Authors: Jonathan Portes, Giuseppe Forte
Published: December, 2016
Two issues dominated the UK’s Brexit referendum debate: immigration and the economy. But the nature of discussion of these two topics was very different, and to a large extent compartmentalised. During the campaign, there was extensive discussion of the economic impact of Brexit on the UK economy. Detailed projections, under different scenarios for the post-Brexit UK-EU relationship, were produced by HM Treasury, the
IMF and OECD, among others (HM Treasury, 2016; International Monetary Fund, 2016; OECD, 2016).
However, none of these projections incorporated the economic impact of changes in migration to the UK; they focused on trade (and to some extent investment) impacts.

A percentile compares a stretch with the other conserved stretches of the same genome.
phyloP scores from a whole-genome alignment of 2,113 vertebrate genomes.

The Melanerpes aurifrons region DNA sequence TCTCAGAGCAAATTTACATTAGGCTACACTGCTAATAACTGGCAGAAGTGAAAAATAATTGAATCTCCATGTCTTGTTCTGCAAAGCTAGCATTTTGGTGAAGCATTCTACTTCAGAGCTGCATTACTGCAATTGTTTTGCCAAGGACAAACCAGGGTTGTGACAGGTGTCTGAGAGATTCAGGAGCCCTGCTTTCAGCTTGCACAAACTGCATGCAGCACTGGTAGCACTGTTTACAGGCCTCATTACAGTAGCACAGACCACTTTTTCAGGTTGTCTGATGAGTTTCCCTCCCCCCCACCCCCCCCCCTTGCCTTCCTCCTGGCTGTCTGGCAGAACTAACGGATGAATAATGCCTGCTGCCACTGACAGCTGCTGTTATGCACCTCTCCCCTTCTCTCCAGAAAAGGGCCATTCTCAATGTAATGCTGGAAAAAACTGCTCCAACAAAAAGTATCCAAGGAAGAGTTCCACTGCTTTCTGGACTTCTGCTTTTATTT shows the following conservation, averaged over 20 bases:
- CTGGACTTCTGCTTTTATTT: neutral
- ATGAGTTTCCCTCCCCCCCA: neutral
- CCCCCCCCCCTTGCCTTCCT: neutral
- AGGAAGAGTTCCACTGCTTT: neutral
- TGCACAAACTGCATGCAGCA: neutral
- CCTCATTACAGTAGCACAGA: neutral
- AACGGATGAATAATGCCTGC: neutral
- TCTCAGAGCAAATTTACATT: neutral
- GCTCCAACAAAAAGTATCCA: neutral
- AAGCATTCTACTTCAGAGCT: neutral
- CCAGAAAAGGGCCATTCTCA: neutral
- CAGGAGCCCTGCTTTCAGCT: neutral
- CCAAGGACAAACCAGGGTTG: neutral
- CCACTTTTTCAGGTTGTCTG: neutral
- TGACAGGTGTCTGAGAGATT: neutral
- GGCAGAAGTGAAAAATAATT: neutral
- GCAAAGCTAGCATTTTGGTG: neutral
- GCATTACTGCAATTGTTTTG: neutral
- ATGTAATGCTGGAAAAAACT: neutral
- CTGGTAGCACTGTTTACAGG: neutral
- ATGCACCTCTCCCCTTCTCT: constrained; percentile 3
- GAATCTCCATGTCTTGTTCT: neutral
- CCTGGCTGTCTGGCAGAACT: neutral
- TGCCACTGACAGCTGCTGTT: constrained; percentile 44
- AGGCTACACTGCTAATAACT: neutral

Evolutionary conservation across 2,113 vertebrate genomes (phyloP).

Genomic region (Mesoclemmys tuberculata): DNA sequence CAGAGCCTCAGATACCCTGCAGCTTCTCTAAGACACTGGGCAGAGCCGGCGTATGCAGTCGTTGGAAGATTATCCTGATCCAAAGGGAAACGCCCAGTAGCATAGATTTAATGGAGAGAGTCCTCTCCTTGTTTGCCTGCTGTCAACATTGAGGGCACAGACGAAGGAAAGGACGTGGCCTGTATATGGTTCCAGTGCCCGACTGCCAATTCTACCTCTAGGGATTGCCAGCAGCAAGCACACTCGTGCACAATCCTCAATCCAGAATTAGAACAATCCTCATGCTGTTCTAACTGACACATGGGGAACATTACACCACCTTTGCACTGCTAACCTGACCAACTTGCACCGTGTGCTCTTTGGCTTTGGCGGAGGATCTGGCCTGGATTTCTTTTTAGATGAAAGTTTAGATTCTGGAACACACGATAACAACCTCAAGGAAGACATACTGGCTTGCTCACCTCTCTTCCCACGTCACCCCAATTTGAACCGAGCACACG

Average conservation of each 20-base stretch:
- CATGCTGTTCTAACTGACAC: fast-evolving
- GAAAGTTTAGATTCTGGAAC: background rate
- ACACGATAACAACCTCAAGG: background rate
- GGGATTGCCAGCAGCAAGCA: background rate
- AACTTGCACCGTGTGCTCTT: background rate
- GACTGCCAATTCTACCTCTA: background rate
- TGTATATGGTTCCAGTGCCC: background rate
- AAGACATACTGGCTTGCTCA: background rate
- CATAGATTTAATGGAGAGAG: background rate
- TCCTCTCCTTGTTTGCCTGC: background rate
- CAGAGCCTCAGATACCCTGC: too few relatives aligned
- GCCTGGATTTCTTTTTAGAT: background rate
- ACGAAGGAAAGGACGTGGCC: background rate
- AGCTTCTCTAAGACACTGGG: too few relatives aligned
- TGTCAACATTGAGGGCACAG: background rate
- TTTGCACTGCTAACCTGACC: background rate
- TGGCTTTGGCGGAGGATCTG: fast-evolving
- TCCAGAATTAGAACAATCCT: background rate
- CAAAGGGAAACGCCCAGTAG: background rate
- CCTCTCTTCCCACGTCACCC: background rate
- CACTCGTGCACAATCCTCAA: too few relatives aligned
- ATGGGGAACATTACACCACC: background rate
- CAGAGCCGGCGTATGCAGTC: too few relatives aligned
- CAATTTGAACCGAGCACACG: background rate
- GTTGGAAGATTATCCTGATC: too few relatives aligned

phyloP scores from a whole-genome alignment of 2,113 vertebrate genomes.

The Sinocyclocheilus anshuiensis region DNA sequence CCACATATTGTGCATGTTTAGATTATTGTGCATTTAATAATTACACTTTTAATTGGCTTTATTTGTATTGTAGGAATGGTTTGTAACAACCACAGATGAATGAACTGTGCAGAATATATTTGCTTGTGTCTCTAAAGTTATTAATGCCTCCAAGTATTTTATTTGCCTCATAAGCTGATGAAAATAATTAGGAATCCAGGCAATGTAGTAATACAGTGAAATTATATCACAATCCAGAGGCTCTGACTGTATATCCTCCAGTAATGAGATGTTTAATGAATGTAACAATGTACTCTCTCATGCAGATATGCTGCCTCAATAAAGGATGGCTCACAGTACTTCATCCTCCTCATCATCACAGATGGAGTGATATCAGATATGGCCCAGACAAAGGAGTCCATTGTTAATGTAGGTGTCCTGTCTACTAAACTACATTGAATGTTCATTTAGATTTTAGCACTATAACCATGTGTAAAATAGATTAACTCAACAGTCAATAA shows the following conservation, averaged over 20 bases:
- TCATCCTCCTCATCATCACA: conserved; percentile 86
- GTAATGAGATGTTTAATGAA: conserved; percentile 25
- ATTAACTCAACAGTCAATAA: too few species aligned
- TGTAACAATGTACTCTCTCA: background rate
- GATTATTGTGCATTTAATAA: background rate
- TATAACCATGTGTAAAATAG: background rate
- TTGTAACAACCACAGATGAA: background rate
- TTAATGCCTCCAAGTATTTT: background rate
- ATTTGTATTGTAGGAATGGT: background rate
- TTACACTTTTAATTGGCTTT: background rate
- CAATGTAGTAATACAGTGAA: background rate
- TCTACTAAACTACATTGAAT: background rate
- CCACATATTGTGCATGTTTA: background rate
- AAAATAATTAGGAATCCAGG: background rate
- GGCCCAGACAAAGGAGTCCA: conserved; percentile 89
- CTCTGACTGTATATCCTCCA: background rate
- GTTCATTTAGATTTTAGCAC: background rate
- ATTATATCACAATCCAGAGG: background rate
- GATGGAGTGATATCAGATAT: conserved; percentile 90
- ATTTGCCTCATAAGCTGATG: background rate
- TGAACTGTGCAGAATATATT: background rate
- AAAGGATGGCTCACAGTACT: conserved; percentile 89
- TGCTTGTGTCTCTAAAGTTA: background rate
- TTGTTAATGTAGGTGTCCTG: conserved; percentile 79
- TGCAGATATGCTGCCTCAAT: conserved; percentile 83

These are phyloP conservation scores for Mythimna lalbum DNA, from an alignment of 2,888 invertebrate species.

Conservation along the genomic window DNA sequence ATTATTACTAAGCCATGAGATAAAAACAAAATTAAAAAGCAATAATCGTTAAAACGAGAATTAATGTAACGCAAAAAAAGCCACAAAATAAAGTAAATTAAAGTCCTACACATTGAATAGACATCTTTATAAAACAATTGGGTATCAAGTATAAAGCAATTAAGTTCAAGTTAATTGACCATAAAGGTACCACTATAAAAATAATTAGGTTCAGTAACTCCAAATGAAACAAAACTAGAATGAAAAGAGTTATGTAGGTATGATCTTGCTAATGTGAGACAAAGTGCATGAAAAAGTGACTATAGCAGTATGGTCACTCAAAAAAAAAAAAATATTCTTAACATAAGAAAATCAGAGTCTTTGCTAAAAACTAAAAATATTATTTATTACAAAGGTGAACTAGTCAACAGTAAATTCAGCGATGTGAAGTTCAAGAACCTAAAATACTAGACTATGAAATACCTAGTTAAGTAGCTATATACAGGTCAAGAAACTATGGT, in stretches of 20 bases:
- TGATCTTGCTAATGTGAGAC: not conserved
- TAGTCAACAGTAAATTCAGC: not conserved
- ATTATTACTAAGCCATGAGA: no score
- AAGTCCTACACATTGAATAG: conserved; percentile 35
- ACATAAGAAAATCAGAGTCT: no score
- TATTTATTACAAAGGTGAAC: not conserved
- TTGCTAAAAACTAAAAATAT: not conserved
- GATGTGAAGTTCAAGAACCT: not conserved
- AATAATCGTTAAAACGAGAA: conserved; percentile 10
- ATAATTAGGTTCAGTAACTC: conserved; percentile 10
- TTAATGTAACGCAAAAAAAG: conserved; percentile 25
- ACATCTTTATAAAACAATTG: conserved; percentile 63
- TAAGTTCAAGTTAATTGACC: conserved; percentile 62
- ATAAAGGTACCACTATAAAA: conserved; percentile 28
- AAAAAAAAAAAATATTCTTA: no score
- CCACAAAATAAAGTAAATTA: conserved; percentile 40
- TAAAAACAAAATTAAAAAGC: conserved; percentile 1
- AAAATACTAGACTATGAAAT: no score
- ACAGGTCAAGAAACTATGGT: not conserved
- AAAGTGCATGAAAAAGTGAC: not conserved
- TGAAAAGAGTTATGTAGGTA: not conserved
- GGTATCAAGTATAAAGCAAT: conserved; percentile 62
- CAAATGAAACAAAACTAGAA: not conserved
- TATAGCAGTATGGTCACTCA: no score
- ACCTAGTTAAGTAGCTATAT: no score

As one of us pointed out at the time, there was little or no analytical justification for this omission (Portes, 2016a). The purpose of this paper is to make progress towards filling that gap, using a broadly similar methodology and approach to that used in the trade-based analyses. Our results are therefore, at a high level, comparable.
We analyse the impact of Brexit on migration flows to the UK in both the short and long term, and provide plausible, empirically-based estimates of the likely impacts on growth, employment and wages.